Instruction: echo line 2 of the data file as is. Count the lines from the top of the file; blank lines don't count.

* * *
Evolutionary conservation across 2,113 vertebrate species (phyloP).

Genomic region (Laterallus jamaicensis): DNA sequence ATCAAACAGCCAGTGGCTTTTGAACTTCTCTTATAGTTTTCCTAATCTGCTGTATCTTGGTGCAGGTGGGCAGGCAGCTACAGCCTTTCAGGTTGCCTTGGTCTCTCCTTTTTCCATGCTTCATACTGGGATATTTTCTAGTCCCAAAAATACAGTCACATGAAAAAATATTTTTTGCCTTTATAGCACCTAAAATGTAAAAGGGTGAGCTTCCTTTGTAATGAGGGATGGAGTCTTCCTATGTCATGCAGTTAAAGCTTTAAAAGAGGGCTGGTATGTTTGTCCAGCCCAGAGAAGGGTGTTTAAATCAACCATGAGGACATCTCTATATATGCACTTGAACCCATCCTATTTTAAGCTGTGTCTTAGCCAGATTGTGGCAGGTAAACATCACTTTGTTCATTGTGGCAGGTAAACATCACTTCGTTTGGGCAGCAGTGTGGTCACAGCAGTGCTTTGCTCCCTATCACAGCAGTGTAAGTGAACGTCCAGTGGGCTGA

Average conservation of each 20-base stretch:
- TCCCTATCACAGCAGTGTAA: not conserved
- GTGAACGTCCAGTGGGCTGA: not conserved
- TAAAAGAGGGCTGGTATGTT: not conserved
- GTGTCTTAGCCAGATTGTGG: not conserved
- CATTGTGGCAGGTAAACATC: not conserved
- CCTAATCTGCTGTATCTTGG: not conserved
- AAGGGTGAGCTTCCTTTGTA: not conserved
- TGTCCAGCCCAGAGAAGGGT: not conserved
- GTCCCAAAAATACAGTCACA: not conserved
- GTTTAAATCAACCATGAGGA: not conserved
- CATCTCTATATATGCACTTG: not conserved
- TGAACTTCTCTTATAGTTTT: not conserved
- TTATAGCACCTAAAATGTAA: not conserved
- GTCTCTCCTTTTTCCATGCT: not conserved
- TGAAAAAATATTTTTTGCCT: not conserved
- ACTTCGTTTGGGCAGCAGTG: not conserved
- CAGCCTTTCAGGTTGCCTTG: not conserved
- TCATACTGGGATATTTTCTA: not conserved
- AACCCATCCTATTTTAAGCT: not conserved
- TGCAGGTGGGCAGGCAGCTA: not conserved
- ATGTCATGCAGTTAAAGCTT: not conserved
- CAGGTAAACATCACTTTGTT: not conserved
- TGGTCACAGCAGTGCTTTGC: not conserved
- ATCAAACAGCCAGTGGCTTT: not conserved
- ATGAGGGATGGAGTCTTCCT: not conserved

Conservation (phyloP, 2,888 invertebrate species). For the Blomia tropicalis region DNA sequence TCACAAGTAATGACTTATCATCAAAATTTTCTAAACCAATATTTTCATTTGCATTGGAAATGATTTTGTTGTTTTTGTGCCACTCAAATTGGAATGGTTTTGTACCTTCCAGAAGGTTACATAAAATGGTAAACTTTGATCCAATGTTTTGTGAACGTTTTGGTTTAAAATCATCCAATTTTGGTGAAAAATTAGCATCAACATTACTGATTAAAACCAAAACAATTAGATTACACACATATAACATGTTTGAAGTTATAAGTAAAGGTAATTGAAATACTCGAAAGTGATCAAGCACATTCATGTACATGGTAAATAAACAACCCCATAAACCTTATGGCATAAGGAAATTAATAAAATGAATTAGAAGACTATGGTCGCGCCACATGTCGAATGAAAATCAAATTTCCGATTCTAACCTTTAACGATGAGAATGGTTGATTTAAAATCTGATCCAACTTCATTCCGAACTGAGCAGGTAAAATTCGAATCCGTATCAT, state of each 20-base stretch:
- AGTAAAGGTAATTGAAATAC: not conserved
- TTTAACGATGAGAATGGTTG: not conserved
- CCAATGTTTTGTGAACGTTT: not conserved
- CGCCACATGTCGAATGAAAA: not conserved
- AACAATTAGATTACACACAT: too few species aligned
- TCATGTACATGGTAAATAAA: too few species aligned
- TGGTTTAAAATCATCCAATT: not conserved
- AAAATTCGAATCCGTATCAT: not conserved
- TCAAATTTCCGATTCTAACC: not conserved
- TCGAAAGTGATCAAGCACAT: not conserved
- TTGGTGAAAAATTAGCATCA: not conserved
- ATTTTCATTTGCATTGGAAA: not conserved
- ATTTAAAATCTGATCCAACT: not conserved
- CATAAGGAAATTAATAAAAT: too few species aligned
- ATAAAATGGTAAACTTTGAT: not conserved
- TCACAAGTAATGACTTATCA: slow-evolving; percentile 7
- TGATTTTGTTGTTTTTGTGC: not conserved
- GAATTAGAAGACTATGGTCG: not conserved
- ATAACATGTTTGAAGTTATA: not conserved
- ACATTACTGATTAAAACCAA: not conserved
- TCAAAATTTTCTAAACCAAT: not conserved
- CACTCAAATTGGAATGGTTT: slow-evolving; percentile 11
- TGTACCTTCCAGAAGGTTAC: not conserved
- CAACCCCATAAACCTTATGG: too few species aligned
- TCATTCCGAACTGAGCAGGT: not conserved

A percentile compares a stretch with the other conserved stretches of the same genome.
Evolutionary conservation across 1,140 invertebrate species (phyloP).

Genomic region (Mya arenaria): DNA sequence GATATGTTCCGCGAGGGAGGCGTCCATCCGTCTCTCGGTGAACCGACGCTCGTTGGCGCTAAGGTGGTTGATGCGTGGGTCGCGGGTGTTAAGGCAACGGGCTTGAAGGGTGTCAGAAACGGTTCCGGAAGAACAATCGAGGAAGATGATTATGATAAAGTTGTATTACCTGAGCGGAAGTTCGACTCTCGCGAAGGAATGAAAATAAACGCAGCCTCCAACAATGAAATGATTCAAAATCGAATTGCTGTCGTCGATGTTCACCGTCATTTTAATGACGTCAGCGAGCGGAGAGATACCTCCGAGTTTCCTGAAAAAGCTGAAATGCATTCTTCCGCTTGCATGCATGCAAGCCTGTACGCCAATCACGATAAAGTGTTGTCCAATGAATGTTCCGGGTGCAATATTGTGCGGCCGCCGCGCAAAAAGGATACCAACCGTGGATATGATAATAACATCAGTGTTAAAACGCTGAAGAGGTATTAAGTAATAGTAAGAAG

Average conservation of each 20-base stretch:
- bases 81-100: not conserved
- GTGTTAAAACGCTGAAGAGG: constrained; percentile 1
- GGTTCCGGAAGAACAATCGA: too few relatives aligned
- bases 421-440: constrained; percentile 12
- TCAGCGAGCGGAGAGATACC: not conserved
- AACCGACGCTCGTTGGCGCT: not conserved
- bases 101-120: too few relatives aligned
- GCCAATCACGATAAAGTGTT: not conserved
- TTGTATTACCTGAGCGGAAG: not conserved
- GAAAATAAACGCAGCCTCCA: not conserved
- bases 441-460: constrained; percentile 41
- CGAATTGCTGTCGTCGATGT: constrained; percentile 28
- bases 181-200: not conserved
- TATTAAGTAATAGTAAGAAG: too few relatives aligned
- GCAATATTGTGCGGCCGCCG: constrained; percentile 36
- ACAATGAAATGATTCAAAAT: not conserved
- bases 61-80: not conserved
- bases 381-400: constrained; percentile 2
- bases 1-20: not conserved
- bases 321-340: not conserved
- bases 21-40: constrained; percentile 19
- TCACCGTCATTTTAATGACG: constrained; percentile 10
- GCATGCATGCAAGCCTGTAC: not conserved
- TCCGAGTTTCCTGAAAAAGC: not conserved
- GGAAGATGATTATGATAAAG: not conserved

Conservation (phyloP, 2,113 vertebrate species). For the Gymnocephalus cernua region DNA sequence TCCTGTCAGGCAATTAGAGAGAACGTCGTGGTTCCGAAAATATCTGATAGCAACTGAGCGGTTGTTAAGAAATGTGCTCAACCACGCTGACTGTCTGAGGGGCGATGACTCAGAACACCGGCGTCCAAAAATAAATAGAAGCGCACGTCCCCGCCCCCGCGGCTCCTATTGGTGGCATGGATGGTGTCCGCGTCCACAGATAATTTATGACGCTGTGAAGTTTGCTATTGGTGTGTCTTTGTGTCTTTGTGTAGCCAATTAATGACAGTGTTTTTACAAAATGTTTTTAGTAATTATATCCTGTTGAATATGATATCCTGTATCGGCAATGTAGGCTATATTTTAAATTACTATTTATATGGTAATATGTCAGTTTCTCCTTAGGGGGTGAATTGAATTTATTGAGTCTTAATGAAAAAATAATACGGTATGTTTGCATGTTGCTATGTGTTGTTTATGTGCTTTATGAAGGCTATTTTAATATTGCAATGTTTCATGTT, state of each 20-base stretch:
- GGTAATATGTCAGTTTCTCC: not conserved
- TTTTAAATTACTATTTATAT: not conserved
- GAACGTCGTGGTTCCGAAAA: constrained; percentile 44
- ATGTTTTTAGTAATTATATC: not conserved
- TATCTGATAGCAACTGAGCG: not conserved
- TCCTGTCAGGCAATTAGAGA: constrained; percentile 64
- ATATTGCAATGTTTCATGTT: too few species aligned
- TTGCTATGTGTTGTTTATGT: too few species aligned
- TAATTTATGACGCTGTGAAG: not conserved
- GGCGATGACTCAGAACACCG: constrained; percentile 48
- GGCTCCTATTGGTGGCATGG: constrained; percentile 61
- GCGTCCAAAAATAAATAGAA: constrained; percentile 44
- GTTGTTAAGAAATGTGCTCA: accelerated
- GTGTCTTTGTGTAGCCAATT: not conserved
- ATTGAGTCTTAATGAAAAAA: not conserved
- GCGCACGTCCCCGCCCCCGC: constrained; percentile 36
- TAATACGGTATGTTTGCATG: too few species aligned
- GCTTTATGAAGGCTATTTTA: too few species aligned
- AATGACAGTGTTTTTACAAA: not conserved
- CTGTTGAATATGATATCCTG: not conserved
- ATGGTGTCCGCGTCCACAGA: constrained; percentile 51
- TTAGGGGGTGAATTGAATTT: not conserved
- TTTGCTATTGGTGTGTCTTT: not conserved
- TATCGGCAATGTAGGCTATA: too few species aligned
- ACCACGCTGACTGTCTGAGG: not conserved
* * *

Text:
Genomic region (Laterallus jamaicensis): DNA sequence ATCAAACAGCCAGTGGCTTTTGAACTTCTCTTATAGTTTTCCTAATCTGCTGTATCTTGGTGCAGGTGGGCAGGCAGCTACAGCCTTTCAGGTTGCCTTGGTCTCTCCTTTTTCCATGCTTCATACTGGGATATTTTCTAGTCCCAAAAATACAGTCACATGAAAAAATATTTTTTGCCTTTATAGCACCTAAAATGTAAAAGGGTGAGCTTCCTTTGTAATGAGGGATGGAGTCTTCCTATGTCATGCAGTTAAAGCTTTAAAAGAGGGCTGGTATGTTTGTCCAGCCCAGAGAAGGGTGTTTAAATCAACCATGAGGACATCTCTATATATGCACTTGAACCCATCCTATTTTAAGCTGTGTCTTAGCCAGATTGTGGCAGGTAAACATCACTTTGTTCATTGTGGCAGGTAAACATCACTTCGTTTGGGCAGCAGTGTGGTCACAGCAGTGCTTTGCTCCCTATCACAGCAGTGTAAGTGAACGTCCAGTGGGCTGA